There was no stopping Spielberg thereafter. His films — often featuring children or adults from fractured middle-class families or ordinary people doing extraordinary things — evoke a gamut of emotions.
He stoked our primal fears with "Jaws" or "War of the Worlds" (2005); brought out our inner child through "E.T." (1982) and "The Adventures of Tintin" (2011); made us consider worlds beyond ours in "Close Encounters of the Third Kind" (1977), kept us riveted by the derring-do of his famed archaeologist Indiana Jones in "Raiders of the Lost Ark" (1981) or rooting for journalists unearthing uncomfortable truths in "The Post" (2017). We watched agog as long-extinct predators were resurrected and roamed the earth again in " Jurassic Park " (1993), and in horror at the violence of war in "Saving Private Ryan" (1998), which earned him his second Academy Award for best director.
And most recently, he offered a fictionalized version of his youth and first years as a filmmaker in "The Fabelmans" (2022), which is up for seven Oscars at the upcoming Academy Awards, including best picture.
One of Hollywood's top producers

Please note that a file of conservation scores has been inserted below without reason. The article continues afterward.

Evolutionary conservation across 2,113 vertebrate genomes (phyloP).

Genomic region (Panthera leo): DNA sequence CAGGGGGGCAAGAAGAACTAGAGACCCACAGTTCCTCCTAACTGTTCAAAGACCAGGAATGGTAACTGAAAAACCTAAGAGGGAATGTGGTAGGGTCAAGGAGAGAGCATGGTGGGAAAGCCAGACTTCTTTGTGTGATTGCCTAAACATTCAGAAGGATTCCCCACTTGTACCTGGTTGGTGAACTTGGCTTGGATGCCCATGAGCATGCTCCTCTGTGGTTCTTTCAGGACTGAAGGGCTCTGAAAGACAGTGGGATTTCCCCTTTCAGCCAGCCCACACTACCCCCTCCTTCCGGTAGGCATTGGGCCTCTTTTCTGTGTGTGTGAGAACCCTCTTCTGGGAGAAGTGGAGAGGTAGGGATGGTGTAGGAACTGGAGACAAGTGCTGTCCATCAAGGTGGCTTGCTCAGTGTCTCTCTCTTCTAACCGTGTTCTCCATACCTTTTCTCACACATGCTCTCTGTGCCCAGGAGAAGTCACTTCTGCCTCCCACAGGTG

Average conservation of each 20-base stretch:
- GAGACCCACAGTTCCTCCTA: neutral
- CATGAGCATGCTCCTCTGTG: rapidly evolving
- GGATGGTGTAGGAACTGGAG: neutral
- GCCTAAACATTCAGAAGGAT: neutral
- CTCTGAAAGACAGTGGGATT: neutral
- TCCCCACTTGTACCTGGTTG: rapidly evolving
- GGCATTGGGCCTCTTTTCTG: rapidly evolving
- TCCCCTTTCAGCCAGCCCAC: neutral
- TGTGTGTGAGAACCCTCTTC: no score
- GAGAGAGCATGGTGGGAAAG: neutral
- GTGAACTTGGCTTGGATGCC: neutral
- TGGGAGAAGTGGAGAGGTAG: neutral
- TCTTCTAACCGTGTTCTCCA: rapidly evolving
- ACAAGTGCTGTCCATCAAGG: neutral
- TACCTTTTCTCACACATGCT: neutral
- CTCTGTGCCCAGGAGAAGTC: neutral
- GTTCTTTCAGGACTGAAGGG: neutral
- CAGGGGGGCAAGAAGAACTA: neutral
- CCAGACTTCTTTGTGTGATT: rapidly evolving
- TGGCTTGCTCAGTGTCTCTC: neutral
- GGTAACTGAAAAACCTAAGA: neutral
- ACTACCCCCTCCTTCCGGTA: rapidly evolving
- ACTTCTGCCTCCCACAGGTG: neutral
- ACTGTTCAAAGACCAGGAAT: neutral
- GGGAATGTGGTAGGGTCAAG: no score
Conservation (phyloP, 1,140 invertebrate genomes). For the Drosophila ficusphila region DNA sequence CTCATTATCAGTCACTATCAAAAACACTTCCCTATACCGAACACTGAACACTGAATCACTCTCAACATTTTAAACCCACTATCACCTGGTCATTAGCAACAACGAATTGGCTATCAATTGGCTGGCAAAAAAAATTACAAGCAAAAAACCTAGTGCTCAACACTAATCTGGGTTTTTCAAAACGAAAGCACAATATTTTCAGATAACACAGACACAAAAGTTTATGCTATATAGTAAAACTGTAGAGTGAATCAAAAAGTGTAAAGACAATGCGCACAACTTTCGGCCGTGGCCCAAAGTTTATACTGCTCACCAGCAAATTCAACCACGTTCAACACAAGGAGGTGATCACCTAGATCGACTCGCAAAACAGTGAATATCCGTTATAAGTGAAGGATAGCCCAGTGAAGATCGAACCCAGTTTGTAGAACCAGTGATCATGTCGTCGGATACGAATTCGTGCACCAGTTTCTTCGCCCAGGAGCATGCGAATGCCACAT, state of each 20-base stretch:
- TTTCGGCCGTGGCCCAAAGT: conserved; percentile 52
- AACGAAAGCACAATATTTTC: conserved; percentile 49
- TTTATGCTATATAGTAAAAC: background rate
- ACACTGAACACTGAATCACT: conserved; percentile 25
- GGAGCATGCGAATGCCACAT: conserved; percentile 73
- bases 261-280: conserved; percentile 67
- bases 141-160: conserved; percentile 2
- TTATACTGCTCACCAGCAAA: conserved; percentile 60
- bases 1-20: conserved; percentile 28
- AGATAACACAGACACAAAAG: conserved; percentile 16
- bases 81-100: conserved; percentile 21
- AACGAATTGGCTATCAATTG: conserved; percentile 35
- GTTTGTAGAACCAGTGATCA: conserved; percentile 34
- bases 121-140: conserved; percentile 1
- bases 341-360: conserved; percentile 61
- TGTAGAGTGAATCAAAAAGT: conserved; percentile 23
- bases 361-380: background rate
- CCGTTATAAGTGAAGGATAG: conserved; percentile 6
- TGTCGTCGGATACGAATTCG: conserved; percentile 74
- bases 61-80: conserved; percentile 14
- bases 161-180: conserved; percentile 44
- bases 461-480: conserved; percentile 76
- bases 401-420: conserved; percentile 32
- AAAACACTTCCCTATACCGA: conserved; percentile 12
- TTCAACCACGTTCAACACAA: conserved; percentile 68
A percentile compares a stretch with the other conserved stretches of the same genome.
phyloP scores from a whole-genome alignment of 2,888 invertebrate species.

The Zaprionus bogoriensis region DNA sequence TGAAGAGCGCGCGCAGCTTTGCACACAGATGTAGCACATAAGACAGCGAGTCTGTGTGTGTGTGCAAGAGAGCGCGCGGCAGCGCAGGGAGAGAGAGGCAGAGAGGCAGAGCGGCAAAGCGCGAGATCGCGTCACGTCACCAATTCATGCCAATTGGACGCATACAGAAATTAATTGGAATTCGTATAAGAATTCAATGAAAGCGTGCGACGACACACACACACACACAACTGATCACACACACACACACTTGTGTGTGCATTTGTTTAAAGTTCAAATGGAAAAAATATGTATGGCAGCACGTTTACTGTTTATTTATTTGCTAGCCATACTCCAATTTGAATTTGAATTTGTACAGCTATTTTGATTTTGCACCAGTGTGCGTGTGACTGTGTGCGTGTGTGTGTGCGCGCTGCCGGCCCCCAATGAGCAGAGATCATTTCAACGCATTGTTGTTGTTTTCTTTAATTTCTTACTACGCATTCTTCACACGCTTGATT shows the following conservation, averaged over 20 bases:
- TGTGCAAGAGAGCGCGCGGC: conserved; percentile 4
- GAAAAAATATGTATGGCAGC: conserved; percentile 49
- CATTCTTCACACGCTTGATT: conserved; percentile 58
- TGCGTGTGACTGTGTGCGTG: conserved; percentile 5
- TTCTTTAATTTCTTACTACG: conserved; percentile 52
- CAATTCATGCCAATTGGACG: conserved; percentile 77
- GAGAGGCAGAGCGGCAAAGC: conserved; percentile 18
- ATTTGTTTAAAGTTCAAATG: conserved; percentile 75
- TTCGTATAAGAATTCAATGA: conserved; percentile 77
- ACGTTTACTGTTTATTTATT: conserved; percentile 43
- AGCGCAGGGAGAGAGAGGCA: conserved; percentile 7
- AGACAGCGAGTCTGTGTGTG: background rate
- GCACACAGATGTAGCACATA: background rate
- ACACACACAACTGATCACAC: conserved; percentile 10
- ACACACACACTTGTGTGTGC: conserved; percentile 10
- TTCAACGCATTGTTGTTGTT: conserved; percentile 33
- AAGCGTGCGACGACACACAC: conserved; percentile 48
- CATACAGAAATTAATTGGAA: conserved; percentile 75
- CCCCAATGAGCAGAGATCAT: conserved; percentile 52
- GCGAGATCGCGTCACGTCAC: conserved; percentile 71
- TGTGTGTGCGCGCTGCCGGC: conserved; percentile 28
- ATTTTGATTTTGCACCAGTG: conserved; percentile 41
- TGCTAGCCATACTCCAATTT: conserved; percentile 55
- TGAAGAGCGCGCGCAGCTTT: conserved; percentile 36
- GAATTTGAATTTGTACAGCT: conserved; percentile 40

These are but a selection of the films he has directed. The mind boggles at everything else he's produced or written, giving the impression he's covered every genre in the filmmaking book.
Through his production house Amblin Entertainment, which he founded in 1981, he produced hits like "Gremlins," the "Back to the Future" trilogy, "Who framed Roger Rabbit," the "Men in Black" series or "Flags of Our Fathers."
Then with Dreamworks SKG, which he formed in 1994 with Jeffrey Katzenberg and David Geffen, we were treated to groundbreaking animated films such as "Antz" (1998) and the wildly successful "Shrek" franchise. They sold their company to Viacom in 2005 for $1.6 billion.
A fifth Indiana Jones film, "Indiana Jones and the Dial of Destiny," is slated to be released in June 2023. It is however the first film in the series that wasn't directed by Spielberg, who serves as an executive producer on the project alongside George Lucas.
Spielberg has also entered the realm of streaming services; in June 2021, his company Amblin Partners signed a deal with Netflix to produce multiple films a year for the streaming giant.
A journey through genres
Having covered almost all genres from action-adventure, sci-fi fantasy, horror, historical drama, animation and musicals, Spielberg was asked during an interview with Yahoo in late 2021 if there's any genre he'd like to tackle next.
"I was asked that question over the last 40 years of my career, if not longer, and I always said a musical was the one thing I haven't done," replied the director, alluding to his direction of "West Side Story," which was released around the same time as the interview.
"The thing I neglected to say, which I've never done, and the one genre that I haven't really tackled yet, is the Western. So, who knows, maybe I'll be putting on spurs someday, who knows?" he added.
While it isn't known if audiences may one day see a Spielberg Western, what's certain is that the director's acclaimed body of work will only keep expanding in the years to come.